Cacao and chocolate were an important part of Maya culture. There are often images of cacao plants on Maya buildings and art objects. Ruling families drank chocolate at special ceremonies. And, even poorer members of society could enjoy the drink once in a while. Historians believe that cacao seeds were also used in marriage ceremonies as a sign of the union between a husband and wife.

VOICE ONE:

The Aztec culture in current day Mexico also prized chocolate. But, the cacao plant could not grow in the area where the Aztecs lived. So, they traded to get cacao. They even used cacao seeds as a form of money to pay taxes or give as holy offerings to the gods.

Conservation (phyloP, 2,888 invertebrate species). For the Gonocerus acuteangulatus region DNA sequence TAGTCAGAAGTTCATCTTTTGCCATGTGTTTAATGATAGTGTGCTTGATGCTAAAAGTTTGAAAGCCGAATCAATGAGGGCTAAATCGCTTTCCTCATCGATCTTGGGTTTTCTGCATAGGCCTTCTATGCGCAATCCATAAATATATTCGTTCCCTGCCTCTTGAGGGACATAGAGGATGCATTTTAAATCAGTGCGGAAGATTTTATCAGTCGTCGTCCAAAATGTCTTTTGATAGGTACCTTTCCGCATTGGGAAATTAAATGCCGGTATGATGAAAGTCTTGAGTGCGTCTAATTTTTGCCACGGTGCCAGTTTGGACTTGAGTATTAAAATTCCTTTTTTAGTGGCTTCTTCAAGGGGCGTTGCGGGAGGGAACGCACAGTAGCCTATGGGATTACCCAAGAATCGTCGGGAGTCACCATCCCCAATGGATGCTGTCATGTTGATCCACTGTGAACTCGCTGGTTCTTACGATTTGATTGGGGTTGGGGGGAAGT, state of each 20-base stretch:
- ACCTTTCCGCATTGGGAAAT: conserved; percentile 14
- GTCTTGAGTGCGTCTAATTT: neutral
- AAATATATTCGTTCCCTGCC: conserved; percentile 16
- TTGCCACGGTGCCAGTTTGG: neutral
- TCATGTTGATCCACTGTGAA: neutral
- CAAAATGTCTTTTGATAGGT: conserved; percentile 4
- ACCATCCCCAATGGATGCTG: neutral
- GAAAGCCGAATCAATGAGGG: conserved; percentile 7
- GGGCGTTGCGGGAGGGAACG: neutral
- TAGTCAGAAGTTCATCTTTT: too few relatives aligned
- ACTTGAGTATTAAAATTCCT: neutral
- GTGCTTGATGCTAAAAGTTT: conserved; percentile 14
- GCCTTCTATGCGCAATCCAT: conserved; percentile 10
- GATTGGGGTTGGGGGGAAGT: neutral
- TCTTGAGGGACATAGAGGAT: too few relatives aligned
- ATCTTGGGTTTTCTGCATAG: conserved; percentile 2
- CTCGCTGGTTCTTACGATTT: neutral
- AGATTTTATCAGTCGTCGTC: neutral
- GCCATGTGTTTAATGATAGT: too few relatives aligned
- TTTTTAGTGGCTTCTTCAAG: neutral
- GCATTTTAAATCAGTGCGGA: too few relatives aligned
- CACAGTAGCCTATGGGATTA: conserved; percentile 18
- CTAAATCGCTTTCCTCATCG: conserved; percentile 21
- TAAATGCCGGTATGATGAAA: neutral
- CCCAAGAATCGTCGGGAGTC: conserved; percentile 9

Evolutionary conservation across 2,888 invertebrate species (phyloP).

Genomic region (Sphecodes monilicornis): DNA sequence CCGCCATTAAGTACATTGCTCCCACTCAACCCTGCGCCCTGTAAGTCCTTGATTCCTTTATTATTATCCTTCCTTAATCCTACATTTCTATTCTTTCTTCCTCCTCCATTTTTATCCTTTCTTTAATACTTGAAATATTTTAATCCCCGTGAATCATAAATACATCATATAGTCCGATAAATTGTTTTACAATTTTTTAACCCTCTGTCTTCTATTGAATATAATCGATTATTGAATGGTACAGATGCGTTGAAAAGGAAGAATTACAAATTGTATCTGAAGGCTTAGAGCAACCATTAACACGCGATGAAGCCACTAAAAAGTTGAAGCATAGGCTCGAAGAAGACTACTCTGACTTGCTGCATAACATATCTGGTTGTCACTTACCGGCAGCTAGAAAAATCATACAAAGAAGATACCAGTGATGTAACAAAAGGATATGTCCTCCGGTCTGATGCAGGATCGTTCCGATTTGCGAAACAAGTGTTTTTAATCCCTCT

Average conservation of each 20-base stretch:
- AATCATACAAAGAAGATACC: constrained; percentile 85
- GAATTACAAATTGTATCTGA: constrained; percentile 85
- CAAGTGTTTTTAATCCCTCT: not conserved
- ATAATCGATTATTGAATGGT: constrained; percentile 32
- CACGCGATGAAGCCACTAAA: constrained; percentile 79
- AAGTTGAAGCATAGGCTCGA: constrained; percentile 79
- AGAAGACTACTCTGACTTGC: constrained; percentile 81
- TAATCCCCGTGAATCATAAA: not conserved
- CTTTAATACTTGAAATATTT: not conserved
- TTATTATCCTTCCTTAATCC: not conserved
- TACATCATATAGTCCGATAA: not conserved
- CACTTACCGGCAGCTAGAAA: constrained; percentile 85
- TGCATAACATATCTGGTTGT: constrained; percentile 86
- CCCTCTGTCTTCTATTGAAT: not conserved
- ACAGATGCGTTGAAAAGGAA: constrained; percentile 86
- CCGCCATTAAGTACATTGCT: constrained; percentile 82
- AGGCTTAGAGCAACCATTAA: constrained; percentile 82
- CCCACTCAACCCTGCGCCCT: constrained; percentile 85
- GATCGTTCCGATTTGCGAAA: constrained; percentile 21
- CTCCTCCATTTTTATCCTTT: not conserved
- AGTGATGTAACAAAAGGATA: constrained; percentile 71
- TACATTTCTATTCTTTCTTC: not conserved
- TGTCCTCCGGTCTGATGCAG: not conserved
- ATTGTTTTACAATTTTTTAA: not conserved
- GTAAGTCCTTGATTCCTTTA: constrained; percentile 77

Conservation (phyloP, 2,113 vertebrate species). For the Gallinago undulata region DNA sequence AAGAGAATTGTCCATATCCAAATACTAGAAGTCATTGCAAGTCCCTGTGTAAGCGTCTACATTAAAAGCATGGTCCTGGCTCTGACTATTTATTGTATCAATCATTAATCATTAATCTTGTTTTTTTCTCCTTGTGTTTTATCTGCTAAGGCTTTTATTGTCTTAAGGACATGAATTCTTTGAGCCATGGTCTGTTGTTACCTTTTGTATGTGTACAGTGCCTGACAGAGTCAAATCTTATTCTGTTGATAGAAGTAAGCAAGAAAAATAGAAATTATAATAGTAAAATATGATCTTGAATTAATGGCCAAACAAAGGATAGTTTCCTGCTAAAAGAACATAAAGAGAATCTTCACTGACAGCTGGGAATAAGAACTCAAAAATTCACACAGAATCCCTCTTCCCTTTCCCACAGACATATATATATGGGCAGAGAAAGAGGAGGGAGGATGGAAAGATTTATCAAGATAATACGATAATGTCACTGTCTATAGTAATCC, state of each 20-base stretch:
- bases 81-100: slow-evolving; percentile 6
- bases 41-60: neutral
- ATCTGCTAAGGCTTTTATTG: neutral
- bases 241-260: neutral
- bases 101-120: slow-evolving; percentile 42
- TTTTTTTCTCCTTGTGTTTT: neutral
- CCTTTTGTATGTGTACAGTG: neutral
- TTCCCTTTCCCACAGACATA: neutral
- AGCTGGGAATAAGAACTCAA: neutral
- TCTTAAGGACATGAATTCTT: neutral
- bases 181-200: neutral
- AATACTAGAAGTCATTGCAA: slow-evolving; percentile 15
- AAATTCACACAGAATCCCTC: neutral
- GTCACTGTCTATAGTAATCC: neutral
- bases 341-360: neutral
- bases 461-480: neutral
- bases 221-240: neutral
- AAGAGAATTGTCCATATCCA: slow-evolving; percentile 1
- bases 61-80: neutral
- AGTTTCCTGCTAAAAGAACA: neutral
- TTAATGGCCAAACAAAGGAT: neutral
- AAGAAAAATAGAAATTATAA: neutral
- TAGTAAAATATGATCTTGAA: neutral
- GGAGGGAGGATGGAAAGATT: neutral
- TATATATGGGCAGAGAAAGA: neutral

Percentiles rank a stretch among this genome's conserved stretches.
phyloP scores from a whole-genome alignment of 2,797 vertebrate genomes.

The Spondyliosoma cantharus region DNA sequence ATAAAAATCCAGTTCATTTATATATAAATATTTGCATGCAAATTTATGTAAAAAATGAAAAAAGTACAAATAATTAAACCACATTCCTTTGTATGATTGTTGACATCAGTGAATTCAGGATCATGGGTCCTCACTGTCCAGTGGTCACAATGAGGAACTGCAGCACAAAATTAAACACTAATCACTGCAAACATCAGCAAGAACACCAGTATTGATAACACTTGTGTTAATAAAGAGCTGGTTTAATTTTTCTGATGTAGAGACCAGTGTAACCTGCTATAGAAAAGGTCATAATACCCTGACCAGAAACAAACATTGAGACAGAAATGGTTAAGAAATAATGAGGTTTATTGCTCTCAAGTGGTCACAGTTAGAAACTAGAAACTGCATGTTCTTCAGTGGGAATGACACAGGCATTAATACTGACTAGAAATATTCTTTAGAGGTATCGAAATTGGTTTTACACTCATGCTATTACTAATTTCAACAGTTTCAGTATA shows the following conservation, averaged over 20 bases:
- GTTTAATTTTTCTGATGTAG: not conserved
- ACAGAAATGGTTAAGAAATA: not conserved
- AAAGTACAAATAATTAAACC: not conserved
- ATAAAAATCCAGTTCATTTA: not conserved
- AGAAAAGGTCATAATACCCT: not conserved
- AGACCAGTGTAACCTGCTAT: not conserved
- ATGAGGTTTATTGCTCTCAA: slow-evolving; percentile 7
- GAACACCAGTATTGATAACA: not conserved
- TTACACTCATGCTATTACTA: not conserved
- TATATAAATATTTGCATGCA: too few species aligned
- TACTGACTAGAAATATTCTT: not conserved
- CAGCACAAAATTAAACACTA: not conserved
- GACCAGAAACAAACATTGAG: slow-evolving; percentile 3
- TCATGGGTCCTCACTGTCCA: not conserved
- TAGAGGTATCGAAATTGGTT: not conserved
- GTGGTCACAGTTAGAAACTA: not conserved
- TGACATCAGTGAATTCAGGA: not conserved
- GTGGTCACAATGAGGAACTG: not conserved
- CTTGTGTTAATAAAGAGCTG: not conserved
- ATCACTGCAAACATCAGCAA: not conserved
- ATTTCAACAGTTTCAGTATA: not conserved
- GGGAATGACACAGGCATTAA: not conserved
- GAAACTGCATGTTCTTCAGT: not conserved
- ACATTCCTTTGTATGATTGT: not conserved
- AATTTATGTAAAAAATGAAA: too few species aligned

Only the very wealthy people in Aztec societies could afford to drink chocolate because cacao was so valuable. The Aztec ruler Montezuma was believed to drink fifty cups of chocolate every day.

Some experts believe the word for chocolate came from the Aztec word "xocolatl" which in the Nahuatl language means "bitter water." Others believe the word "chocolate" was created by combining Mayan and Nahuatl words.

VOICE TWO:

The explorer Christopher Columbus brought cacao seeds to Spain after his trip to Central America in fifteen oh two. But it was the Spanish explorer Hernando Cortes who understood that chocolate could be a valuable investment. In fifteen nineteen, Cortes arrived in current day Mexico. He believed the chocolate drink would become popular with Spaniards. After the Spanish soldiers defeated the Aztec empire, they were able to seize the supplies of cacao and send them home. Spain later began planting cacao in its colonies in the Americas in order to supply the large demand for chocolate.